SOCIAL media strategies for a wine festival made it a top 10-trending tweet in Adelaide for a weekend.
Hughes PR analysis of the festival held last month showed its dedicated hashtag, #cdwf, and username @cellardoorfest were used in almost 1500 separate tweets during the event.
Digital and media consultant Kate Potter said the agency calculated that event publicity reached more than 98,000 people on Twitter and created more than one million impressions.
Ms Potter said the figures were boosted by the Convention Centre marketing team installing a giant projection screen to create a Twitter wall at the event that showed tweets in a rolling feed.
“You could see it from anywhere at the event so that whenever people mentioned the cellar door handle or hashtag their tweet would come up on the Twitter wall,” Ms Potter said.
“It created this huge traffic at the festival and then to all of the followers of those tweeting.”
The carefully orchestrated digital and media strategy started with a specific hashtag being chosen for the event so it had a clear Twitter and Facebook conversation that could be followed.
Ms Potter said after this, each winery involved with the event was contacted to ensure it used that specific hashtag when tweeting about the event.
This included about 90 of the 150 wineries involved who were already on Twitter.
The next prong in the marketing approach was to invite recognised social media “influencers” to the launch, those who have large followings and those who were well-known wine bloggers.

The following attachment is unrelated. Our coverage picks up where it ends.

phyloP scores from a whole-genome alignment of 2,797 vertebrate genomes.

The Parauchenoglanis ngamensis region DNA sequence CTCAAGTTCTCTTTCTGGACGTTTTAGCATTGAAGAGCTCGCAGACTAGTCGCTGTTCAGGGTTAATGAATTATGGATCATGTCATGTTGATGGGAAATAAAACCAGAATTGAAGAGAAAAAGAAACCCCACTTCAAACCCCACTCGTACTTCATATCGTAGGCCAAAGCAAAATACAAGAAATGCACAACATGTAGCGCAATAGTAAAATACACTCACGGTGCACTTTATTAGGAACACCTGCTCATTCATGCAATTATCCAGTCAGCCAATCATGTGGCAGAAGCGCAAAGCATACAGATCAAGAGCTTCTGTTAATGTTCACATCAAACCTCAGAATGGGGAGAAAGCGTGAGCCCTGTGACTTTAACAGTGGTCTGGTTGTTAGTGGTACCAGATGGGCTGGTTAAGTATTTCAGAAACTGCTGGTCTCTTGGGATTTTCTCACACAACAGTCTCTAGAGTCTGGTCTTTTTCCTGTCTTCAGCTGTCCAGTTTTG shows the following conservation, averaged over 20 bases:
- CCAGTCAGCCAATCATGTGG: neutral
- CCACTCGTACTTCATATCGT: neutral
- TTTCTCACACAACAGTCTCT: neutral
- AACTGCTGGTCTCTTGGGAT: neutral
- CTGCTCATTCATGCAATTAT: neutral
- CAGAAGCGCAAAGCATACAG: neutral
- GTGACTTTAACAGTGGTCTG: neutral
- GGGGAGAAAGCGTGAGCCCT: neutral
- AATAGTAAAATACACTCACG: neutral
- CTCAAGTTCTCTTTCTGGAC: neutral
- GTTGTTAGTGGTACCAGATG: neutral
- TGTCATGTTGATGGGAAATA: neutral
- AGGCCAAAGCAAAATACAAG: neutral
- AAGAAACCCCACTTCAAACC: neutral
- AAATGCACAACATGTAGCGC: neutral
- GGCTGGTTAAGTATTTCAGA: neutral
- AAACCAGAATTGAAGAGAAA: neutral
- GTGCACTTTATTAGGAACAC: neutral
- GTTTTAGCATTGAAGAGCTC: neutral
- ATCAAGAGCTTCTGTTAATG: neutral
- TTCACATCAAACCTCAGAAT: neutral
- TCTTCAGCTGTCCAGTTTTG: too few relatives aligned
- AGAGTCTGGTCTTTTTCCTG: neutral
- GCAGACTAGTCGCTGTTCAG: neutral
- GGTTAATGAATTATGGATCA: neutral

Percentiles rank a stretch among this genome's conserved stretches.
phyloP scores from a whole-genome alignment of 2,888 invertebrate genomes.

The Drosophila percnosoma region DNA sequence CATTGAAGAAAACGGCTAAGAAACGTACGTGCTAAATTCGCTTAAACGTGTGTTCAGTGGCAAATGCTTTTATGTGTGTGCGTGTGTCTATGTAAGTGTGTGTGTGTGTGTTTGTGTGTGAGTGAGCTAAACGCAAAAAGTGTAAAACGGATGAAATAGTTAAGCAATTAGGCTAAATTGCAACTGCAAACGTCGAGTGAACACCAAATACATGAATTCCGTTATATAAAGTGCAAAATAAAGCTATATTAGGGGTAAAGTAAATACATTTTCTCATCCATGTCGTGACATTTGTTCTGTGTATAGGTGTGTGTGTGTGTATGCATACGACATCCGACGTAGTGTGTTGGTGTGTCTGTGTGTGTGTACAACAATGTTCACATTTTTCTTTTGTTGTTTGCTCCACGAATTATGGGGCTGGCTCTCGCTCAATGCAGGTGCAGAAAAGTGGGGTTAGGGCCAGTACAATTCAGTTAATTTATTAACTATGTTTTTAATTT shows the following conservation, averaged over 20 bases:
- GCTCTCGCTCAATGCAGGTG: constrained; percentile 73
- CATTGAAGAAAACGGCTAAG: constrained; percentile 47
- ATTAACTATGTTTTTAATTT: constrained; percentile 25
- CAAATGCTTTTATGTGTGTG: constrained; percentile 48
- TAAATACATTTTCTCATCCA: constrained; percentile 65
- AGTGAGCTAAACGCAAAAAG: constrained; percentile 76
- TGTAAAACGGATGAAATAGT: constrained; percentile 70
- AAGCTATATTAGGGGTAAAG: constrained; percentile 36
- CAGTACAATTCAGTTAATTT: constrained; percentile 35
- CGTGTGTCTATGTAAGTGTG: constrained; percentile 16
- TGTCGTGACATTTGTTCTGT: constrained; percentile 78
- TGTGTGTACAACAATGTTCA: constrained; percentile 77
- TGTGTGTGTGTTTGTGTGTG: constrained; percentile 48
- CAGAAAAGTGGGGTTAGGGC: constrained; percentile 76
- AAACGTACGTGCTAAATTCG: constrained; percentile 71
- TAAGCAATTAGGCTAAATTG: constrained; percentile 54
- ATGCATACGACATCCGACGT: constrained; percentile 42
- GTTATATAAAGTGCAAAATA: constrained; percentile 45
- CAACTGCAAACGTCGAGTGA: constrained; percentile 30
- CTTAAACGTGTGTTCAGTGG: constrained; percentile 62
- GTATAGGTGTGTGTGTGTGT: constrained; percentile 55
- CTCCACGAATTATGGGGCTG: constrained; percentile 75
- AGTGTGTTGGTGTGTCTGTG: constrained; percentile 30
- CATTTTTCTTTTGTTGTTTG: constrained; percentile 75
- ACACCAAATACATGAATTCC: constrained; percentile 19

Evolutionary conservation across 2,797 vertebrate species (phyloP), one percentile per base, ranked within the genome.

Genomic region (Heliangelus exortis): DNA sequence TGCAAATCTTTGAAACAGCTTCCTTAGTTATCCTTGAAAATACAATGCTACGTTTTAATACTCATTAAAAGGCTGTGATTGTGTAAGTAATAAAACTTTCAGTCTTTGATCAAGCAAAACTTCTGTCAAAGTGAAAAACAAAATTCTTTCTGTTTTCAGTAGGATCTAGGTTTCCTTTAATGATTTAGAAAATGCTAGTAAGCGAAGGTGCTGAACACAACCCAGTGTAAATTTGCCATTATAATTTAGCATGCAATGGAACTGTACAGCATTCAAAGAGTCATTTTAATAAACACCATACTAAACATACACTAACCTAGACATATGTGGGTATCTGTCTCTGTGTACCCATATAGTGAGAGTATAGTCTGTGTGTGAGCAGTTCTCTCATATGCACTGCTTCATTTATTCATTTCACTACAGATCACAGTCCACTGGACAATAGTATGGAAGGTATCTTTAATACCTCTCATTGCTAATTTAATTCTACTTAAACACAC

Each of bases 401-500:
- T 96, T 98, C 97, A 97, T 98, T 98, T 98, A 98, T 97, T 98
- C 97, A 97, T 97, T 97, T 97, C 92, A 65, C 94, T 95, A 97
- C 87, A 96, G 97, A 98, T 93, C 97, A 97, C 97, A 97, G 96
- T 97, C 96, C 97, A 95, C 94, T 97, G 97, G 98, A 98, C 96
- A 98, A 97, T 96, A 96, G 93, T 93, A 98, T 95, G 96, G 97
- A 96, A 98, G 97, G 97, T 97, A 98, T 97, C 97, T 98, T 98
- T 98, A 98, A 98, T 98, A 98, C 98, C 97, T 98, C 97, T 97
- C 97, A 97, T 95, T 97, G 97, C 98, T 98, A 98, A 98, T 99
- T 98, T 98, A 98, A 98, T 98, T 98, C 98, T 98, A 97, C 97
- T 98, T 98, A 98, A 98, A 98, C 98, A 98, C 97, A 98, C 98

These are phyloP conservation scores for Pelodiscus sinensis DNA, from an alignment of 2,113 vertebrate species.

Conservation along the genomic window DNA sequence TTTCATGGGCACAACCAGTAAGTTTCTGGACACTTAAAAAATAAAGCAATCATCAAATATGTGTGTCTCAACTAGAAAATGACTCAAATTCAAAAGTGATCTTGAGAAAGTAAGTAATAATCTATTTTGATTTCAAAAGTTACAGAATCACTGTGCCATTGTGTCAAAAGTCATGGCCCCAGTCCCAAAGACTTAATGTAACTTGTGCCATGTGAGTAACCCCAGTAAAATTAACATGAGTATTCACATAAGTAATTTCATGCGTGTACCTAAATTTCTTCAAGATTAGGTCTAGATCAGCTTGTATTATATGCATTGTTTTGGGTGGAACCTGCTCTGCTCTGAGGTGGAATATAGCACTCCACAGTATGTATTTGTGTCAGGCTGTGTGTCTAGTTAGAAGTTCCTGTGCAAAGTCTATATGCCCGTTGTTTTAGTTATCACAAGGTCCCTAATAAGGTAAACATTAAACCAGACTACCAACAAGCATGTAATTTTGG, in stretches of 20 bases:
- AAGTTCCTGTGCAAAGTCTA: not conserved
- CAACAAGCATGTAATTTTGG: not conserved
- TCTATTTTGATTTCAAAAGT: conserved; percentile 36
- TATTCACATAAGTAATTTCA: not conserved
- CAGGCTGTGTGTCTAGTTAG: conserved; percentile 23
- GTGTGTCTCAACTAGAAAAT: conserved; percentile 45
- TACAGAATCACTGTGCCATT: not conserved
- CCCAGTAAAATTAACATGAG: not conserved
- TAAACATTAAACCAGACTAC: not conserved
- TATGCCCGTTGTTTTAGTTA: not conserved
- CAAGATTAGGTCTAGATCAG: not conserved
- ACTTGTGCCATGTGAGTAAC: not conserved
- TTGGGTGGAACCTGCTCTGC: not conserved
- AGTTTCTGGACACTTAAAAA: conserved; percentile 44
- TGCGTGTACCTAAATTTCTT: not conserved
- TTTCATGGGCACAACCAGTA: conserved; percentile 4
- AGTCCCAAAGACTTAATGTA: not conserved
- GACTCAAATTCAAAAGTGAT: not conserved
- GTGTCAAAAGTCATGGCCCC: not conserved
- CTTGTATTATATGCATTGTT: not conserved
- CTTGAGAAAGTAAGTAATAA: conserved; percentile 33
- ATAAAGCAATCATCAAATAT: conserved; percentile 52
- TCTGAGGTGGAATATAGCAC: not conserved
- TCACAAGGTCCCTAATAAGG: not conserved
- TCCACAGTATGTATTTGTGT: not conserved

“We needed the initial boost from wineries and social media influencers to push the hashtag to the top of the Adelaide Twitter conversation,” Ms Potter said.
The convention centre used the Facebook site to run competitions and it provided an avenue for social pictures of the event so people could tag themselves and share the photographs.
“People could also go onto Facebook and ask for information or provide feedback,” Ms Potter said.
The same hype is being created around other big events during March with Ms Potter saying at various venues around town there were constant tweets to follow, helping festival or fringe visitors choose their next event.
“At Womadelaide you could see a tweet from someone saying they had just sat down and the artist was awesome … there was a big conversation happening in real time,” Ms Potter said.
“For these events it’s word of mouth, when you hear something is awesome from one person and then another you think `they must be awesome’ and you go across to that stage.”